We usually think of the main high school sports as football, basketball and track. But during the winter, most schools have indoor sports, which can make many students year-round athletes. One of those winter sports with a unique set of medical challenges is high school wrestling, which now has a new rule to follow about weight gain and loss.
Christy Grimes, athletic trainer for Blue Valley Northwest, cares for wrestlers at the school. In the video, she talks about the new rule, which limits the number of weight classes a wrestler can compete in each year. She says that poses new challenges for wrestlers involving diet and hydration. She also explains the most common injuries for wrestlers, and the best way for year round athletes to transition from one sport to the other.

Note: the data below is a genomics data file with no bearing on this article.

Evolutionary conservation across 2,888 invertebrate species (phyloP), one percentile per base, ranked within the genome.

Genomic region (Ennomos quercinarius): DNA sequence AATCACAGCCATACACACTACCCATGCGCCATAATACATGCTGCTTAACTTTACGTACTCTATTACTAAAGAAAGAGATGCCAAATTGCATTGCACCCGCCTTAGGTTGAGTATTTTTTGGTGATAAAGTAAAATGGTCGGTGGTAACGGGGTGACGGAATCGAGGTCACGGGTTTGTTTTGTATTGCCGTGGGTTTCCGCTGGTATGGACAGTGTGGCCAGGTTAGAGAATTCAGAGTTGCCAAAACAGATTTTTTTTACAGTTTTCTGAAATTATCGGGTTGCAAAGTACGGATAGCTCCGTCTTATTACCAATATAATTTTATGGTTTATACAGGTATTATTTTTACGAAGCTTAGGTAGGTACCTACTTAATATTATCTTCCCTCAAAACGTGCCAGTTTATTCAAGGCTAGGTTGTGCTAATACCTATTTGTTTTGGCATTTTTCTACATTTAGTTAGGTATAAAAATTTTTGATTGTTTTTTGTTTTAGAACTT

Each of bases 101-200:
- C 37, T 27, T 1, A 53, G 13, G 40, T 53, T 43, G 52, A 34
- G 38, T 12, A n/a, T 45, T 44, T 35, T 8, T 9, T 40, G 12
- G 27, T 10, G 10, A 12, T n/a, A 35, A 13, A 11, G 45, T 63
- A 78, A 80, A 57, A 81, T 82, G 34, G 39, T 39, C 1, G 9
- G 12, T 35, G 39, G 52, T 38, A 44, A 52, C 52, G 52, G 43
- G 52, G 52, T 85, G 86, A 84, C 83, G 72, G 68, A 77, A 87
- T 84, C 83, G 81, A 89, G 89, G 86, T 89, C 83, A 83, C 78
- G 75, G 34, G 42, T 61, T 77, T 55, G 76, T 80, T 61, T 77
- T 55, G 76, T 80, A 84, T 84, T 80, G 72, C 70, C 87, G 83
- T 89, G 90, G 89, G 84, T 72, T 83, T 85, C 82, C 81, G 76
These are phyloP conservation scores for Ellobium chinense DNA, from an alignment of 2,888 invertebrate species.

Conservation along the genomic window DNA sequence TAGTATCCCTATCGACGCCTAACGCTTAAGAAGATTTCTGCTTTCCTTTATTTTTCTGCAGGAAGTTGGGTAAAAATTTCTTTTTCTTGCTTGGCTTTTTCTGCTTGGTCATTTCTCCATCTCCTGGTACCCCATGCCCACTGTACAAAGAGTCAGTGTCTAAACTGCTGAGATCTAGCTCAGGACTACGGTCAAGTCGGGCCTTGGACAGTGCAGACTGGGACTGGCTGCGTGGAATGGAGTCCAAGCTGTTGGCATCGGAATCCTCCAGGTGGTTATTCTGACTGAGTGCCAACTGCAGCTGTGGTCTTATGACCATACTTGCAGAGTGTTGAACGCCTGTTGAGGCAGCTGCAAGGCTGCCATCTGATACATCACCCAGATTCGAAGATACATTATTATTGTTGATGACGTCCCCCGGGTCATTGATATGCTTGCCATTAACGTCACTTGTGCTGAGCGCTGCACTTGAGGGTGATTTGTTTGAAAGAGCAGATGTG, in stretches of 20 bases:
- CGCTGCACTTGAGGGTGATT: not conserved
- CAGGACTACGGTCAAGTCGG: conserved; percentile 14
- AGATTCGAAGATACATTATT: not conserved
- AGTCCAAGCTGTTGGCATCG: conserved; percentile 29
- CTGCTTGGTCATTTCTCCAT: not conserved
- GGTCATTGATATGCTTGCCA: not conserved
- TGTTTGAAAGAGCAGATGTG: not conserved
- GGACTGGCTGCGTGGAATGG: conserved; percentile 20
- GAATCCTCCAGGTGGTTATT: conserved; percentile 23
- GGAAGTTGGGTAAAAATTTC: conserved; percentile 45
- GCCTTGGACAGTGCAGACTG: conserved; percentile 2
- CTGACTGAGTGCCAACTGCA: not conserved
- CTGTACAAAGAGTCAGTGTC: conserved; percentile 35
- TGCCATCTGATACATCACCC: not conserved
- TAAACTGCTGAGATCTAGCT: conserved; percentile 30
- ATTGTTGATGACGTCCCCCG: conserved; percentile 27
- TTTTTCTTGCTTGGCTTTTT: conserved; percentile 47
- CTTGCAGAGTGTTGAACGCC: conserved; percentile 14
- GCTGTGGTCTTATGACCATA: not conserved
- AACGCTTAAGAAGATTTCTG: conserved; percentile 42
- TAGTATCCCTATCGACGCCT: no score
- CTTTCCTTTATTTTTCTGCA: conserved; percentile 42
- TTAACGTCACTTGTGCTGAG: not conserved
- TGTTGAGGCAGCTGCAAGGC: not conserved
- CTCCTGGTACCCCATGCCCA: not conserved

Also on the video is David Smith, MD, medical director of Youth Sports at The University of Kansas Health System Sports Medicine and Performance Center. “Wrestling is the prototypical sports medicine sport,” he said. “They tend to have more medical problems, and more unique injuries, than any other high school sport.” Dr. Smith talks about the unique health challenges for wrestlers and why it’s so important for their parents to be observant for any changes in demeanor after a practice or match, which could signal a concussion. He talks about the most common medical problems for wrestlers, and one of the most simple, yet often ignored, ways for wrestlers to avoid skin problems due to the close contact nature of the sport.
Also on the video is a wrestling match between Blue Valley Northwest and Shawnee Mission West high schools.